Tuesday, September 8, 2015

SDD Clutter Free Day 8: Getting Rid of Books I've Read

The books I couldn't part with today.
Day 8 of the So Damn Domestic Clutter Free Countdown and today I set out to sort books. I decided to pick out 23 books that I'd read already. I figured if I want to read them again I can get them from the library. I even allowed myself a Priority Keep category, for books like Hyperbole and a Half and The Art of Asking, which I want to have on hand to grab at a moment's notice if I ever doubt myself.

Problem was, jump down even one priority tier, thinking I have to get rid of anything below life-altering/referenceable, and I start freaking out. It makes sense. One tier down from Priority Keep is fiction books that truly moved me. I connected with the characters and the language. I had epiphanies or moments of comfort. Of course it would be hard to say goodbye.

I took five books out of the declutter pile I'd made, the ones that were breaking my heart the most. Once I did that I felt 1,000 times better. I realized nothing else in the pile gave me anxiety. Well, maybe a little. There's still a lot of really good books in today's declutter. But it gives me more joy to release them into the world than to hoard them.

Saved Books:

1. Grendel by John Gardner. "I cannot believe such monstrous energy of grief can lead to nothing!"
2. Who Will Run the Frog Hospital by Lorrie Moore.
3. The Madonnas of Leningrad by Debra Dean.
5. The Handmaid's Tale by Margaret Atwood.

I will continue to work on non-attachment and see if I can find a way to let these go. But if I end up with two shelves of books to keep at the end of this countdown, that still frees up two shelves for other art, or breathable blank space, which any designer knows is a key component of good design.

More importantly, perhaps, it simplifies something in my life. I have a feeling that I will read more when I own fewer books. It's easy to take them for granted when I own them. They'll always be there, so I'll read them "later." I'm in a couple book clubs, so most of my active reading happens with library books already. Even though I have tens of books on my shelves that I haven't read, I'm reading library books anyway. That's quite an observation.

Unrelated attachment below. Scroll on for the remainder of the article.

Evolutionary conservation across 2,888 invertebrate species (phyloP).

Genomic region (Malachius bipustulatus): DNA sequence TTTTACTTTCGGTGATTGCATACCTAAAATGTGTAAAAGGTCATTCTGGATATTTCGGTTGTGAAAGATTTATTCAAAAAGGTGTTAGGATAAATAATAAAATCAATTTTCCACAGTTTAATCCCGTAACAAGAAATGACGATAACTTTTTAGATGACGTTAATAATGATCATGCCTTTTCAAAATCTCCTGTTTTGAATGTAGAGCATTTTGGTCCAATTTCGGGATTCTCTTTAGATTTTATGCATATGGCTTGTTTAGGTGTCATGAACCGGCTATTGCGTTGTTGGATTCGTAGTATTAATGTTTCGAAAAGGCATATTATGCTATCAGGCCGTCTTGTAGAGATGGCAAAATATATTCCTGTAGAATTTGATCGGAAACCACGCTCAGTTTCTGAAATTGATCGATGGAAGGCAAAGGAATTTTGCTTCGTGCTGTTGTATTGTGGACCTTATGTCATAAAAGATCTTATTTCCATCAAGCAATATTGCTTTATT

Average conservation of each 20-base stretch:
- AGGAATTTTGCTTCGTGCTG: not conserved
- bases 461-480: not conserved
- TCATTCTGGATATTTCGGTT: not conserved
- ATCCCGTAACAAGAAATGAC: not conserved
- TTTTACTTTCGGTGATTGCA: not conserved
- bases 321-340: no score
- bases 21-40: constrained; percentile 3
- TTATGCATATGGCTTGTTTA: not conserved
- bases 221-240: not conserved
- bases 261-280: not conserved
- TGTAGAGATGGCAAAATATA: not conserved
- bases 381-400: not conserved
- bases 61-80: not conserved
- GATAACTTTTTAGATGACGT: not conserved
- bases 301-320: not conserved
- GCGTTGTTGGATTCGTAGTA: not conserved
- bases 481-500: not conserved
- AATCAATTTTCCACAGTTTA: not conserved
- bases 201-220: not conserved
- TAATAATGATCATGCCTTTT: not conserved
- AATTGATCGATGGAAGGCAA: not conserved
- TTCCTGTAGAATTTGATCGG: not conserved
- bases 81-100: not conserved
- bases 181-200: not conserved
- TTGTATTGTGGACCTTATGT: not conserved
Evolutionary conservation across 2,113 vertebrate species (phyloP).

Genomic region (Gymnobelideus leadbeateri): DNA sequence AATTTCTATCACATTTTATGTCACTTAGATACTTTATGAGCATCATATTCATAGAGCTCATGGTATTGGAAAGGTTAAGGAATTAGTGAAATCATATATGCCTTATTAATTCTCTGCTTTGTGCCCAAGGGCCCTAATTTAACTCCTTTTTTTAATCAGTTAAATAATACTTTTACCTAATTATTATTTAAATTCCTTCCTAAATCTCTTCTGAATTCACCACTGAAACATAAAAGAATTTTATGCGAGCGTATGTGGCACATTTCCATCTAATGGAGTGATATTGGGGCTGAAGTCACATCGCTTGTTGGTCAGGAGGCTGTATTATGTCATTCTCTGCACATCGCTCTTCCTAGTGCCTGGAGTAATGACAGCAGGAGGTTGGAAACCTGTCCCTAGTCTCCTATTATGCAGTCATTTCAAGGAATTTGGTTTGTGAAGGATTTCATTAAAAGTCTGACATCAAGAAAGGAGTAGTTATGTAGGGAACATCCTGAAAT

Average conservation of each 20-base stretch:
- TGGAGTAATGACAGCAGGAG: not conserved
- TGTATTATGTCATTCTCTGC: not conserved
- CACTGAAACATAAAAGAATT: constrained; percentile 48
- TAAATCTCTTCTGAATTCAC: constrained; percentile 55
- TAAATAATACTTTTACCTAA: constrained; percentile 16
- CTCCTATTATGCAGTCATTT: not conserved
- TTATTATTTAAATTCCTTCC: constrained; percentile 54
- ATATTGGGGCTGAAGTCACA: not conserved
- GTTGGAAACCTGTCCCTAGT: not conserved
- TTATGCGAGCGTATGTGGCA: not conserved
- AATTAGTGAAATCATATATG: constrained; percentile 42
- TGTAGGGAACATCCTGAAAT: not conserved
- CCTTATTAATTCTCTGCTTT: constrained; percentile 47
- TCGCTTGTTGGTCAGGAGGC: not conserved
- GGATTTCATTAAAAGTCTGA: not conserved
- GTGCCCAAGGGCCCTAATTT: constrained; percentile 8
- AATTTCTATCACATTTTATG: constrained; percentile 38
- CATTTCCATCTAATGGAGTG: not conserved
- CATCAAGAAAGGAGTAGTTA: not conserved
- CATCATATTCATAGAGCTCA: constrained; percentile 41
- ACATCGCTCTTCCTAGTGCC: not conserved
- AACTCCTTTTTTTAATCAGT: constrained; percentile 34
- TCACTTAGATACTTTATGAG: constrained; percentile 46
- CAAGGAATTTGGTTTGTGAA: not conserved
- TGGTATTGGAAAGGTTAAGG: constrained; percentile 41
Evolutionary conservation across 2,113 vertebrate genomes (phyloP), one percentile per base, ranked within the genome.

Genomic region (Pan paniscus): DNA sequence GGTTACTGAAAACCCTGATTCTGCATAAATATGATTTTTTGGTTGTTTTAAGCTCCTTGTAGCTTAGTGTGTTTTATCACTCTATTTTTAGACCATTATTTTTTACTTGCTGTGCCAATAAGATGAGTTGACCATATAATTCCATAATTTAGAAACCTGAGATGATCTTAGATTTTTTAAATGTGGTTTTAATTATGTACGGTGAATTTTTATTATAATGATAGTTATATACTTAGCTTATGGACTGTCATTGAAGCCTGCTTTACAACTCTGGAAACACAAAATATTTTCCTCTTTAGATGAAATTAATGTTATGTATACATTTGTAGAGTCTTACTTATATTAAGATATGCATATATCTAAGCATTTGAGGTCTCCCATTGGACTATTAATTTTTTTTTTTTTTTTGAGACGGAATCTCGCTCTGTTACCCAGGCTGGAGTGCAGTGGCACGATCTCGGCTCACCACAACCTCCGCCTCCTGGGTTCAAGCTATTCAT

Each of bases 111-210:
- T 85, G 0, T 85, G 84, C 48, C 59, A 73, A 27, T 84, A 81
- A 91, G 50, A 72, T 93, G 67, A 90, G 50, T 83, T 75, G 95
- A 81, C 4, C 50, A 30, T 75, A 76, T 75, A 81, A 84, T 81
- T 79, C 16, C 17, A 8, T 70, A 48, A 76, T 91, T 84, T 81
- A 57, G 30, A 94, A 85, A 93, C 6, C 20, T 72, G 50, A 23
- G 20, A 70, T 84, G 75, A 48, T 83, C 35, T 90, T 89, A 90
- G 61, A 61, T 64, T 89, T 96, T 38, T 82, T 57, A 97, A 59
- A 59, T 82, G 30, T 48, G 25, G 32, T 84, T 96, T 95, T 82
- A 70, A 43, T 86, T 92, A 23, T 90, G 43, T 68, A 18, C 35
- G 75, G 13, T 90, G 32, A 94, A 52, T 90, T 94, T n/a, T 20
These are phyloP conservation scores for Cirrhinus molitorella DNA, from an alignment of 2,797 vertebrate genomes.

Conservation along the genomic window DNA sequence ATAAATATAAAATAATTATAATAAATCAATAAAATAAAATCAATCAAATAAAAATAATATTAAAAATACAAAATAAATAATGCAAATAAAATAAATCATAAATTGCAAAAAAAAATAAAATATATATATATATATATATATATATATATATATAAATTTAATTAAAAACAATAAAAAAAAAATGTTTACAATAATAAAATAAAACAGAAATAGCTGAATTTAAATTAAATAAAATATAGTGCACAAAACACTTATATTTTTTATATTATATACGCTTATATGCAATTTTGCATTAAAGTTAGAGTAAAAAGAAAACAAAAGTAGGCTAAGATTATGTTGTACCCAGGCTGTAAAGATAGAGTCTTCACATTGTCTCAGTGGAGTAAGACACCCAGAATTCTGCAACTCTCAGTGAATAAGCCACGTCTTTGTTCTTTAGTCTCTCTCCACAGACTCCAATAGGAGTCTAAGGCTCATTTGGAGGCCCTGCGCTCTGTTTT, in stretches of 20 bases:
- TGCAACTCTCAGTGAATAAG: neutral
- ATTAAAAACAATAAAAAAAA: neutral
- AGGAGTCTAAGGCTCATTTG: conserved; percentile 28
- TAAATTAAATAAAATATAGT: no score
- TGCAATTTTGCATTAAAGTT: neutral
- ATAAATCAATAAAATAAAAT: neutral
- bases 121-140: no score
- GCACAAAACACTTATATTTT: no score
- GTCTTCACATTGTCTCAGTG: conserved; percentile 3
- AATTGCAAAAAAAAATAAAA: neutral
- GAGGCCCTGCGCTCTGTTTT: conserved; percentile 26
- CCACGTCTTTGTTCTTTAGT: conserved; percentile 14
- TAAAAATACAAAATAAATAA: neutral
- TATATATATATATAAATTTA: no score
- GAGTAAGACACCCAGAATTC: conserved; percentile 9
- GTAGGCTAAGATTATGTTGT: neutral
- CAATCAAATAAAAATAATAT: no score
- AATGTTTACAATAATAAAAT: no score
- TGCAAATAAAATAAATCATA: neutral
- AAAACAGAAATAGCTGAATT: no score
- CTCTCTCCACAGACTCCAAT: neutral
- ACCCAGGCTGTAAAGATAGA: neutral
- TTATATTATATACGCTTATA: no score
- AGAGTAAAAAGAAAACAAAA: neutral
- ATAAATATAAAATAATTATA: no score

In any case, today's books are ones that I have read, and I have loved, and now I will pass them on. All links go to Amazon, except this one: If you'd like to follow me on Goodreads, you can find me at www.goodreads.com/sweetlovetruly.

Day 8: Declutter 23 Items

1. Official Book Club Selection by Kathy Griffin.
2. The Chaperone by Laura Moriarty.
3. The 19th Wife by David Ebershoff.
4. Snow Falling on Cedars by David Guterson.
5. White Oleander by Janet Fitch.
6. The Best American Short Stories 2008 edited by Salman Rushdie.
7. The Best American Short Stories 2007 edited by Stephen King.
8. Love in the Asylum by Lisa Carey.
9. Wake Up, Sir! by Jonathan Ames.
10. Juliet, Naked by Nick Hornby.
11. Russian Journal by Andrea Lee.
12. Dress Your Best by Clinton Kelly and Stacy London.
13. The Spoken Word Revolution edited by Mark Eleveld.
14. Liberty, Equality, Fraternity by Jack R. Censer and Lynn Hunt.
15. Simply Yoga by Yolanda Pettinato.
16. Lucy Long Ago by Catherine Thimmesh.
17. Storyteller by Leslie Marmon Silko.
18. The 38 Most Common Fiction Writing Mistakes (And How To Avoid Them) by Jack M. Bickham.
19. Approaching Democracy: Second Edition by Larry Berman and Bruce Allen Murphy.
20. Magazine.
21-23. Board games. They fail the "Have you used it in a year?" test, and are soooo much easier to give up than books.

I feel good about this list. These books inspired me, made me cry, formed memories. They will be a part of me, whether I own them or not.

A note about affiliate links: I recognize the potential hypocrisy in including links to products for sale in a post about my efforts to minimize. The thing is--when you follow one of my links, anything you buy in that shopping trip gives me a commission. I don't know if you're buying 50 sweaters or a bulk bag of rice to feed your family. And I don't need to know. You can own as little or as much stuff as you want. Besides, maybe you like to buy books to support the author (an awesome thing) and then donate them. Resources are never inherently bad. It's our responsibility to use them to our benefit.

Besides, I might be selling these on Amazon so I need the customers. ;)

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